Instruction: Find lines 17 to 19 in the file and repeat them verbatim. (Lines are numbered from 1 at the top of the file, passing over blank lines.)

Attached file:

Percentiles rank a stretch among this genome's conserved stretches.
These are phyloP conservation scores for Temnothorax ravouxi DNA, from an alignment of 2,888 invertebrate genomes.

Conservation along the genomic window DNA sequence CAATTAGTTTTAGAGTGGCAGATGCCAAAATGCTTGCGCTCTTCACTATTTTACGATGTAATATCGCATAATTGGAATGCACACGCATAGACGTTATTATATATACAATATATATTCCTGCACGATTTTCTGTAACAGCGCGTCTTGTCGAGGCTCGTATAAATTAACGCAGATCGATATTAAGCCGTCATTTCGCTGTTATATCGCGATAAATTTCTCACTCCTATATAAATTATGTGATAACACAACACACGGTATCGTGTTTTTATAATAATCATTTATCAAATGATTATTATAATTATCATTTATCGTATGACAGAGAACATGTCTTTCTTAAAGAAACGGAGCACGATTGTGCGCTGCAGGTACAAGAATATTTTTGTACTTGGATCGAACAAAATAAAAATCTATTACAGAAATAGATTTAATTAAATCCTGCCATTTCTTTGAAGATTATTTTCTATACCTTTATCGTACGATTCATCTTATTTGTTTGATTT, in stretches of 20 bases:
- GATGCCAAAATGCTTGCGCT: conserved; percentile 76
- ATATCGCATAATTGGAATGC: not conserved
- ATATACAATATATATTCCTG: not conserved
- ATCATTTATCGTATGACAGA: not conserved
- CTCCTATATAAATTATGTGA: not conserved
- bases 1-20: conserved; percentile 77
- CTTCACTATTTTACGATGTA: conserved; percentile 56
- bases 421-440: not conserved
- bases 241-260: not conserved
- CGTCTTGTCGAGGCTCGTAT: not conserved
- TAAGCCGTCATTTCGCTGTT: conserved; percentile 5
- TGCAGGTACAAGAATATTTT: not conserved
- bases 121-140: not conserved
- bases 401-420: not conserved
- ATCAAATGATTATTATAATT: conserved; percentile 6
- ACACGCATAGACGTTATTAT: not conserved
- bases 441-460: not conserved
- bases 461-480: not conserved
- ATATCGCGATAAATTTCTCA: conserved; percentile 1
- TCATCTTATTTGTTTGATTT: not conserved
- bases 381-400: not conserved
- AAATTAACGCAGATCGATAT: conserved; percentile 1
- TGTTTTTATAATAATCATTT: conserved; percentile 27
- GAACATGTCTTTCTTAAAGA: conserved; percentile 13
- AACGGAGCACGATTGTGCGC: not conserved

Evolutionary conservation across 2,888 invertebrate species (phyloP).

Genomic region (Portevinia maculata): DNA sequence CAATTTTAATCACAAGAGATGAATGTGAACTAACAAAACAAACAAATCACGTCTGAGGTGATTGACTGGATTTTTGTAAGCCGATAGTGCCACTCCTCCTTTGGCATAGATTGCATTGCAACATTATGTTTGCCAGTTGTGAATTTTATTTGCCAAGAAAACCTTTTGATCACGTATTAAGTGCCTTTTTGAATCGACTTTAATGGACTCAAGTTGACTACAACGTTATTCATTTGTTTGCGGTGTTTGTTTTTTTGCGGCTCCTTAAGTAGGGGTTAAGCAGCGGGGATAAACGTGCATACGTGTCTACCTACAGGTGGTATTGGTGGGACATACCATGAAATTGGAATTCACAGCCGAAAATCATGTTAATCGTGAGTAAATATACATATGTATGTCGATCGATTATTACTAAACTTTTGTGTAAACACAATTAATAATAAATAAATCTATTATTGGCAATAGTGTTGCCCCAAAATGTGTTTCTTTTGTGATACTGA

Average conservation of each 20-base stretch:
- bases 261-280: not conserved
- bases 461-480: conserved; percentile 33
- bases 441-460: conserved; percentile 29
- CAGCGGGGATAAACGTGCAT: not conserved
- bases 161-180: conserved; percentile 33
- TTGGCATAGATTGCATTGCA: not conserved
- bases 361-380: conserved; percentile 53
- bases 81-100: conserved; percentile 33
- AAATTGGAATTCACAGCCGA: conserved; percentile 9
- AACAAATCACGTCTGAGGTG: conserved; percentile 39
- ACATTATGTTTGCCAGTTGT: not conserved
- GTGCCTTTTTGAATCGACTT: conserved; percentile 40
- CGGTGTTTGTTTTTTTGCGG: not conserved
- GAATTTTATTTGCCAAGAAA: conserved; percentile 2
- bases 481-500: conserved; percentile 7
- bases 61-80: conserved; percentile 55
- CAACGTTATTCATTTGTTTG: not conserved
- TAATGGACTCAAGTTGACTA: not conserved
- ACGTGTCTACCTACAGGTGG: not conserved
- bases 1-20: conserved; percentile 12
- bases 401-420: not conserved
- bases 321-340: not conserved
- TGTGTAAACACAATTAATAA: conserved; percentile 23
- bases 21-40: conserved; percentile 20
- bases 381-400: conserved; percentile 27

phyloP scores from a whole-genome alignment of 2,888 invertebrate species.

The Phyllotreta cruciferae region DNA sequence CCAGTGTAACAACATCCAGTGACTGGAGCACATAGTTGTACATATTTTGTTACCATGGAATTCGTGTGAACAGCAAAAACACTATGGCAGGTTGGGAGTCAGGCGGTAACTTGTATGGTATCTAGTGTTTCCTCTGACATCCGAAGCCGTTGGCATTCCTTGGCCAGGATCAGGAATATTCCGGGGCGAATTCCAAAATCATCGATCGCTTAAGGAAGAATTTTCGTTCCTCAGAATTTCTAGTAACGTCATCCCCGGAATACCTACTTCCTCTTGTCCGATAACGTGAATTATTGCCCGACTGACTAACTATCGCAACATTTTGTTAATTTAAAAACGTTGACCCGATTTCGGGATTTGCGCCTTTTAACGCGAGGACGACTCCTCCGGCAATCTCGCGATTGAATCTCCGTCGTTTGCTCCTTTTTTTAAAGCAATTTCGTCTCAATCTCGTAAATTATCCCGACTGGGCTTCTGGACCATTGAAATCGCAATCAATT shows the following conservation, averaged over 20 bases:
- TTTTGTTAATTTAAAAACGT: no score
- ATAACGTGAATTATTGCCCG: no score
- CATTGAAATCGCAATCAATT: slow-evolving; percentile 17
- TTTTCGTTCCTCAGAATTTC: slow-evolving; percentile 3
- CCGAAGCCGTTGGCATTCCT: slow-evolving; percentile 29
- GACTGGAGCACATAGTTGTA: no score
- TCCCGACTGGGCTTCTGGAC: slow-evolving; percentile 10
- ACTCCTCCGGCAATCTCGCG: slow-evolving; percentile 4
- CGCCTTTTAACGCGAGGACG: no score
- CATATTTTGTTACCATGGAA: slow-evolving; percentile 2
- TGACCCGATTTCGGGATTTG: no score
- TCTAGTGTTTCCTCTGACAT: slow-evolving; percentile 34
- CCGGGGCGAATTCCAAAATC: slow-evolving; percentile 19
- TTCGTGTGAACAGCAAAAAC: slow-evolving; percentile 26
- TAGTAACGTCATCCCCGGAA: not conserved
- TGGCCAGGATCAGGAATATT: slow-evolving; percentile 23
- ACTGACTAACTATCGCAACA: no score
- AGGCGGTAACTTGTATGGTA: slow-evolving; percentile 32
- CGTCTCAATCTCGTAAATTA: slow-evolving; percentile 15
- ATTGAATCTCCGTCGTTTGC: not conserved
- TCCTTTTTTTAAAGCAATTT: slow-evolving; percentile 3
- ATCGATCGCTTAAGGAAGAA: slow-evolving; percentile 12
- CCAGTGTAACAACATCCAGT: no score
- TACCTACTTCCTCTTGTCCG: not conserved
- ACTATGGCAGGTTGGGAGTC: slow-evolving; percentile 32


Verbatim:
- bases 401-420: not conserved
- ATCAAATGATTATTATAATT: conserved; percentile 6
- ACACGCATAGACGTTATTAT: not conserved